Technology Aids Patient-Centered Clinical Trials

Technology plays a massive role in everyone’s life, and will continue to as it advances at light speed. It is only a matter of years before our cars drive themselves while we sit in the driver seat enjoying the scenery we typically miss. I personally find one thing baffling in this new technological world we live in – we have been slow to adapt technology to patient-centered care and health research, specifically clinical trials.

Healthcare is reliant on clinical trials to improve drug development and efficacy, while also providing better personalized drugs, devices, and therapies. Conversely, patient health information is used to test interventions. This cyclical relationship allows for innovation in one area to benefit the other. Health organizations are beginning to implement technology thanks to meaningful use, but are we really leveraging these new technologies to their fullest abilities when it comes to capturing patient data? Could technology resolve some shortfalls occurring within clinical trials?

The State of Clinical Trials

The United States has devoted numerous amounts of effort, policy, and money toward advancing clinical research. These efforts have resulted in cutting edge medical devices, surgical treatments, and blockbuster drugs. However, the approval process for interventions can take up to 10 years, as well as substantial financial investments (roughly $1.3 billion, in fact).

The approval process for interventions can take up to 10 years and $1.3 billion. {Click to Tweet}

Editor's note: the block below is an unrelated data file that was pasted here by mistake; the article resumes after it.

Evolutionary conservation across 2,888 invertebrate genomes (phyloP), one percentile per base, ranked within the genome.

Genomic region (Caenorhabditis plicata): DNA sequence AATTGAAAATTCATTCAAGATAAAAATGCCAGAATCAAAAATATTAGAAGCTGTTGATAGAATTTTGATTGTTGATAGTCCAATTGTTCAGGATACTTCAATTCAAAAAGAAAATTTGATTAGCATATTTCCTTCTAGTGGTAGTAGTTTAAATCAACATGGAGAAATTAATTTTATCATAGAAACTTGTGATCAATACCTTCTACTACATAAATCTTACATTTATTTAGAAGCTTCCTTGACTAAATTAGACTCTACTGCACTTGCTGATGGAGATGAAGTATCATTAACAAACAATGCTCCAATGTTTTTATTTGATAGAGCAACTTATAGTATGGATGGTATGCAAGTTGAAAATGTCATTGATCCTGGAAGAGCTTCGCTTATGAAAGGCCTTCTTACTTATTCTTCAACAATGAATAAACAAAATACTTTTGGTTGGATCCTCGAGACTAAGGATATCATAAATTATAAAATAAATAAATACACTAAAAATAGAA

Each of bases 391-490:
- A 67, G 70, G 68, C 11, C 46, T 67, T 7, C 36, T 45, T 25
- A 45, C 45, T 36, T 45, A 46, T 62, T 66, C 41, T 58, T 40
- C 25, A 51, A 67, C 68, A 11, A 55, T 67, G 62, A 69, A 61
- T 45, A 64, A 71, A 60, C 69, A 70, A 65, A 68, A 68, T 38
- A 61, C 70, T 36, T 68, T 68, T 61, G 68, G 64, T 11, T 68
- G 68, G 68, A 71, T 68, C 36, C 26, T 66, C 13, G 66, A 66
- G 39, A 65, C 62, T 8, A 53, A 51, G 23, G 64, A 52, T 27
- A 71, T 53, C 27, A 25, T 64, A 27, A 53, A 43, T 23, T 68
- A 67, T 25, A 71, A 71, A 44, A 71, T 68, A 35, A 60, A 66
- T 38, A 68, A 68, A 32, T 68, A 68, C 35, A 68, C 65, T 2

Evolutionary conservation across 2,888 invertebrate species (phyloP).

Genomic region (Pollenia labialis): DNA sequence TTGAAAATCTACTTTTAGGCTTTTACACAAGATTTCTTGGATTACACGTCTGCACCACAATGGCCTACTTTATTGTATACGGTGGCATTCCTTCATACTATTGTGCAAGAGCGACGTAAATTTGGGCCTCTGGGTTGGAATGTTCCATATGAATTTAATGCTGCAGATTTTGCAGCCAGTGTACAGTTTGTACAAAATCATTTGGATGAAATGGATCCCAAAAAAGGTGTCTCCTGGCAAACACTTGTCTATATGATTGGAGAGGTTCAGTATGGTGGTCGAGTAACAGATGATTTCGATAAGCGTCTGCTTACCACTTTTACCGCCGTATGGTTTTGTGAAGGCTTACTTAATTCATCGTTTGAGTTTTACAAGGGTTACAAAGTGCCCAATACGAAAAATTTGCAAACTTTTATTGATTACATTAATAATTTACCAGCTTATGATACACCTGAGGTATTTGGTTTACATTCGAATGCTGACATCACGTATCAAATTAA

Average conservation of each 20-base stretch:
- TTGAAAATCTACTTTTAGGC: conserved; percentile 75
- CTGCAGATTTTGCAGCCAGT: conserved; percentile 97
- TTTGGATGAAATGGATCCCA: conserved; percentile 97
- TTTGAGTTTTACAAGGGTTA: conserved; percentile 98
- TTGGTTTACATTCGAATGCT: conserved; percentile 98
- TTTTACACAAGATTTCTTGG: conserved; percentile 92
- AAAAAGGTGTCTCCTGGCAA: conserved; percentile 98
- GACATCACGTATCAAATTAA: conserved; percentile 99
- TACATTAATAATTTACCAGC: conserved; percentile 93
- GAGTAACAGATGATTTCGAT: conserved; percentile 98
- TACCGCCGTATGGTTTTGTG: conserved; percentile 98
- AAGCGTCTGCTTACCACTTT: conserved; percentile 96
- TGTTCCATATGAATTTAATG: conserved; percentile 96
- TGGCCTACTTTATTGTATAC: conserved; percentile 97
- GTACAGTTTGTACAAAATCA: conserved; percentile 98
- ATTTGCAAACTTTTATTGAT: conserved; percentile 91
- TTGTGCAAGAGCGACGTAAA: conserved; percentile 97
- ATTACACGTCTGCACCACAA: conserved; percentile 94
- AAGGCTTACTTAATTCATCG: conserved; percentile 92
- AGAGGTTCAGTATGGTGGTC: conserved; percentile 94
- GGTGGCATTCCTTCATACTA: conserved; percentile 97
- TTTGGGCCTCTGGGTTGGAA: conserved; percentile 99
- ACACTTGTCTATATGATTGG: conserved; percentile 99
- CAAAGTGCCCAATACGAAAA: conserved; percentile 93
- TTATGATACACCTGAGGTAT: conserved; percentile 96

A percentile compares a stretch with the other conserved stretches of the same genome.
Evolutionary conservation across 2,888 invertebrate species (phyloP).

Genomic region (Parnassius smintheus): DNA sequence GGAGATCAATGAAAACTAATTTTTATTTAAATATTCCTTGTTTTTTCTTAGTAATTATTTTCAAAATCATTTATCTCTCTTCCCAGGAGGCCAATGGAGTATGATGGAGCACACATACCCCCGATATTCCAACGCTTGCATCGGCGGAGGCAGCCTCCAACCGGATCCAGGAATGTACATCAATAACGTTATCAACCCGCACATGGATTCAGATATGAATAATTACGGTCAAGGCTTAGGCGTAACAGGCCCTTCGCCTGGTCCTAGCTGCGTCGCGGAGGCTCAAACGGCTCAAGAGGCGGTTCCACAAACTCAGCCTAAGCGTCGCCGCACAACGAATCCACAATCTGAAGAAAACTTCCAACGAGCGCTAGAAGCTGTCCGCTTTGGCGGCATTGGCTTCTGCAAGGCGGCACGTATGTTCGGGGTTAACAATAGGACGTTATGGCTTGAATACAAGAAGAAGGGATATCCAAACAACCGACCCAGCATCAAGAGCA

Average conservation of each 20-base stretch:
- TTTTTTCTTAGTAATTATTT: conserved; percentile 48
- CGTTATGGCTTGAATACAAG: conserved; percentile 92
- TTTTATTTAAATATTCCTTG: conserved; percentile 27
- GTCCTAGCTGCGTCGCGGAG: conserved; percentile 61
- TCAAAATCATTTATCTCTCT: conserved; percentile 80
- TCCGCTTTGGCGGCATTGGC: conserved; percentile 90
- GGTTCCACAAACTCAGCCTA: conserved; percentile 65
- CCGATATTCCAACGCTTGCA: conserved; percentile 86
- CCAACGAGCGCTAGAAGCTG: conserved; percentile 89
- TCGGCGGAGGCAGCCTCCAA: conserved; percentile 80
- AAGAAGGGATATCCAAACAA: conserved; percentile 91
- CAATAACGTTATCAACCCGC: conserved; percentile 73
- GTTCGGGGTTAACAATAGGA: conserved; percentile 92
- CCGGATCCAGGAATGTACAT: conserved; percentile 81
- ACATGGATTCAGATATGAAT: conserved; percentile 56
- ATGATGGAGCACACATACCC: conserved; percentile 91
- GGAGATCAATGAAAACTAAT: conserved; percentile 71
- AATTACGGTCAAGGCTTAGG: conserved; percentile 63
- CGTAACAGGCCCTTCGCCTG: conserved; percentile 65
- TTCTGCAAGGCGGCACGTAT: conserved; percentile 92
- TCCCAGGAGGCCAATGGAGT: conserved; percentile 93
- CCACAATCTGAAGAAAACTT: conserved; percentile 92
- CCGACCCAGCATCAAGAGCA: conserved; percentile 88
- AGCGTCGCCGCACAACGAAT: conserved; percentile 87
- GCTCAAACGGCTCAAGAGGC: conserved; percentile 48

Even with all the money available to conduct these trials, shortfalls remain, such as patient recruitment and retention which is becoming harder and harder each year. Many believe the reason for this is because trials are not patient-centered, and fail to treat patients as partners as opposed to research subjects. Without a large enough pool of potential research partners, gathering enough scientifically relevant data becomes an issue, and some treatments never make it out of the trial stage.

Improve Enrollment, Retention, & Data

58% of American adults own and use a smartphone and this number continues to increase. Leveraging this widespread use of smartphones for data collection is a great way to make participating in a study easier and less of a time commitment for patients. It would also benefit researchers in their efforts to recruit, retain, and gather more data, making clinical trials more effective. There currently exists technologies that capture data and sync automatically with a mobile app, such as smart scales and blood pressure cuffs. Smartphones can be used in a similar manner, collecting simple information on a daily basis, leaving in-person visits for procedures, blood work, and adverse events. Attrition rates are likely to decrease as it requires less effort compared to the current methods of data collection. In fact, MDS Pharma Services reports a 50-60% response rate when utilizing text messaging capabilities in trials as opposed to approximately a 5% response rate on paper. Imagine the rich data set researchers would have at their fingertips.

“MDS Pharma Services reports a 50-60% response rate when utilizing text messaging capabilities in trials.”


Many EDC vendors and consultants are embracing technology with their approaches to collecting and utilizing data. Looking at costs and time associated with clinical trials, a complete shift across the industry is right around the corner. The industry has the ability to redefine the development process by figuring out how to incorporate daily technology, resulting in patient-centered trials, faster to market approaches, and significant costs savings. Here is to better health, better medicine, and hopefully a cancer free world!

 Learn more about the shift within modern day clinical trials to be more patient centered by reading The Future of Clinical Trials!

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